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Healthline : Power of Intelligent Health

Finding Support

Written by the Healthline Editorial Team | Published on July 23, 2014
Medically Reviewed by Kenneth R. Hirsch, MD on July 23, 2014

Finding Support for Infertility

Infertility is stressful for couples and individuals who are trying to conceive. Coping with infertility can be extremely difficult. However, it helps to have a stable network of support. That way, you will have somewhere to turn to when the anxiety becomes too much to handle alone. You will also have a solid basis for making decisions when things start to seem overwhelming.

There are a number of things you can do to help cope with a diagnosis of infertility.

Research Your Options

Before diving into infertility treatment, research the available treatment options for your infertility. Think about their benefits and side effects. It’s a good idea to decide in advance what kind of procedures each person is willing to have if assisted reproductive technologies (ART) are needed. That way you can make a plan with your doctor to follow these treatment options. 

While you research treatment options, it’s smart to think about alternative ways of building a family. Discuss whether adoption might be an option if you can’t succeed in getting pregnant. You should also investigate whether surrogates and gestational carriers are legal in your state, if such options are of interest to you.

Finally, talk to your partner about how you feel about donor gametes. How would it affect your relationship if only one–or neither­–of you is your child’s biological parent? You might also want to consider discussing these issues with a relationship counselor.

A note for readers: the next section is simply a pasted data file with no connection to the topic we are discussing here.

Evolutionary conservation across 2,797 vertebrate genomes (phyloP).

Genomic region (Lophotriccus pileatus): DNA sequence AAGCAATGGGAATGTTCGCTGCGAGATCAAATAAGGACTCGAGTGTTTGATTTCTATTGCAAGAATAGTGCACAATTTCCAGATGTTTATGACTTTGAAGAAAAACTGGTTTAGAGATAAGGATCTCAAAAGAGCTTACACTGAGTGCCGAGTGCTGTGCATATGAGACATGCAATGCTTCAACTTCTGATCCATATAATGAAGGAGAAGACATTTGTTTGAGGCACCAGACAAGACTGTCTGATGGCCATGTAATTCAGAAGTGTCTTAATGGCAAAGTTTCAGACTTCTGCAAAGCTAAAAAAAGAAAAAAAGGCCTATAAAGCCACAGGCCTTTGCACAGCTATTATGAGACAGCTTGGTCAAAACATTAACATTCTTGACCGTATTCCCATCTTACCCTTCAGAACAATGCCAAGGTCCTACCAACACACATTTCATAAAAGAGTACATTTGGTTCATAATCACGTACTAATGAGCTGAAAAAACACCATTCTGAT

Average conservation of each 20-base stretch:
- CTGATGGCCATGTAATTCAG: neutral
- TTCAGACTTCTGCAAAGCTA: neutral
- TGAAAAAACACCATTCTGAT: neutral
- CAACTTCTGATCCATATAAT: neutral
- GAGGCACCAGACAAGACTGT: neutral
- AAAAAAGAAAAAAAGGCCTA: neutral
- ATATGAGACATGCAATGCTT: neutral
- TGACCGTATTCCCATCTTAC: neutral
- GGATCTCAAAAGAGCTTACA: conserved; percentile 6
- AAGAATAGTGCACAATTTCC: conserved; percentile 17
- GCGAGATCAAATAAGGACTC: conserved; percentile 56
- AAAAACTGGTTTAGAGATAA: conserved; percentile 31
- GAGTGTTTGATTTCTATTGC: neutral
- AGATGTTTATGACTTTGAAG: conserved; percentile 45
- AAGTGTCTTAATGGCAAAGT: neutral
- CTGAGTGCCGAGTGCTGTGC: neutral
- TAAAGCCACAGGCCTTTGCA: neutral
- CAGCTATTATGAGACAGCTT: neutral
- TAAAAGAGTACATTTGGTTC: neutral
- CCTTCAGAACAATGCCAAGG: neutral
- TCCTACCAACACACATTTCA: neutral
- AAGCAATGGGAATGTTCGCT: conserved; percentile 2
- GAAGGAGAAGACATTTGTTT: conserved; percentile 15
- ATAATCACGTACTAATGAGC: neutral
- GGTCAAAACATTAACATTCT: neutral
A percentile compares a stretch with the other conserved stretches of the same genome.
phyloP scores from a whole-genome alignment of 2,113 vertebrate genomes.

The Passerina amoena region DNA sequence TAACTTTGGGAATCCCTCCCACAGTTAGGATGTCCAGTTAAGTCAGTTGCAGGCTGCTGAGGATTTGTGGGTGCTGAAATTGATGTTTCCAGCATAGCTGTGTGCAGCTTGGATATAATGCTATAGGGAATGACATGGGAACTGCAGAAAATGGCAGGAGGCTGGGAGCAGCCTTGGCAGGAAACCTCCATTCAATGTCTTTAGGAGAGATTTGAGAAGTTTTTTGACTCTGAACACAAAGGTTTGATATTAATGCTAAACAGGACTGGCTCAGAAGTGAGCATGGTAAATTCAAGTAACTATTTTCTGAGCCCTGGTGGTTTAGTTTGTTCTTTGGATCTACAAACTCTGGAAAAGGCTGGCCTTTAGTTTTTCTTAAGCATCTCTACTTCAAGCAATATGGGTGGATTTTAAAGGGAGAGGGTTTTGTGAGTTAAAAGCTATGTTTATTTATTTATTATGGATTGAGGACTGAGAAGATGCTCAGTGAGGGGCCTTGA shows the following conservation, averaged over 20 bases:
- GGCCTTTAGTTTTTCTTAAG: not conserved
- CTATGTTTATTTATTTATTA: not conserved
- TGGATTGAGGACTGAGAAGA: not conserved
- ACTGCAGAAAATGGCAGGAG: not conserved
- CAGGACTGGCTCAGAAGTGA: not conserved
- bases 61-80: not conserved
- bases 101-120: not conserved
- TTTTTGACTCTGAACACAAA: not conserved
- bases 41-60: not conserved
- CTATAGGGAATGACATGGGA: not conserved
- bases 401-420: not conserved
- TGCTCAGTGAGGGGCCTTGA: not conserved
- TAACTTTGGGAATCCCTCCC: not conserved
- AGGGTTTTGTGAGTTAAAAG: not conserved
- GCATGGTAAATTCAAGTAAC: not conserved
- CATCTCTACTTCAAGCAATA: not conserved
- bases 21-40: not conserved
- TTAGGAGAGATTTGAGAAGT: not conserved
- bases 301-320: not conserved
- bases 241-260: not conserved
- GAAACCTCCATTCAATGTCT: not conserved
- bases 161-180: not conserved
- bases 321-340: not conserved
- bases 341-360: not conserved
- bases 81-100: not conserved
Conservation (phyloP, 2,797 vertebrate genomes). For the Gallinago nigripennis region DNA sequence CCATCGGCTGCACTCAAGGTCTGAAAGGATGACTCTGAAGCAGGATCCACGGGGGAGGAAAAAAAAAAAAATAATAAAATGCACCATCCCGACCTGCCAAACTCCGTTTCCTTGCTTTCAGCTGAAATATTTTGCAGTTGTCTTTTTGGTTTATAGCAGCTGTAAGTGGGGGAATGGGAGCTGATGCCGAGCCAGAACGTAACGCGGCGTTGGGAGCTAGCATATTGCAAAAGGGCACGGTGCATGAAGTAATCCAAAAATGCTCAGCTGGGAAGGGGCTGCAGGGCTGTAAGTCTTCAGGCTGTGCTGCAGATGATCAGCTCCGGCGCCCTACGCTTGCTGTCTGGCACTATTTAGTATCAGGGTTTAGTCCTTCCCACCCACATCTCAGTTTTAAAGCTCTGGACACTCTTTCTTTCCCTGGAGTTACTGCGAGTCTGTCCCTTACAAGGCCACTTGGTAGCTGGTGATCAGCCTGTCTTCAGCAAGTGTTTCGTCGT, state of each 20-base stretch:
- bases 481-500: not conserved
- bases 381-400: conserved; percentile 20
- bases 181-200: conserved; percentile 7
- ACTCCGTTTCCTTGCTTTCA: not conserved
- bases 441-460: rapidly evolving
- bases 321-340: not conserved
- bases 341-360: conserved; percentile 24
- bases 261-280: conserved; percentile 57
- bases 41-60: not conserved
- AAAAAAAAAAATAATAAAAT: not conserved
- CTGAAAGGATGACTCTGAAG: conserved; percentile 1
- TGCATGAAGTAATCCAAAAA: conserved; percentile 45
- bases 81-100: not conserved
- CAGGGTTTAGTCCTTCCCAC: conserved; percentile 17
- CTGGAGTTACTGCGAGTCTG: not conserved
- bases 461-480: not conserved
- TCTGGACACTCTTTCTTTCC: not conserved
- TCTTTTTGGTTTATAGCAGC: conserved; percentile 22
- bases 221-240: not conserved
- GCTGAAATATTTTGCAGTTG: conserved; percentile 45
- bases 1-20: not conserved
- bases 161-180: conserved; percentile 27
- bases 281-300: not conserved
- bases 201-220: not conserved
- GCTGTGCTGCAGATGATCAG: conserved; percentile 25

A professional may also be able to help you prioritize your goals for starting a family. Consider asking for a referral to a counselor who has experience dealing with infertility issues. They can help you understand your parenting options.

Set Limits on Cost

Fertility treatments carry significant financial cost. Many couples tell themselves they will exhaust all means to conceive a child. However, this can drain their finances with no promise of success. Such financial burden can place additional stress on individuals and relationships. Before you begin treatment, talk with your doctor about costs. It’s important to make a plan for how much you’re able to realistically spend before looking at alternatives.

If cost is an issue for your fertility treatment, talk to your doctor about options. Some practices may reduce costs for couples willing to donate eggs or spare embryos. You may also be able to receive free or discounted care if you participate in research studies.

Seek Support from Others Dealing With Infertility

Communication with other infertile couples can be incredibly useful for people who are having trouble conceiving. Many fertility specialists and doctors can recommend support groups or counseling services. Groups can help you handle the emotional and psychological stress that often accompanies fertility treatments. These support groups may be especially helpful in the event fertility treatments are not successful.

A state-by-state list of infertility support groups is also available from Resolve: The National Infertility Association

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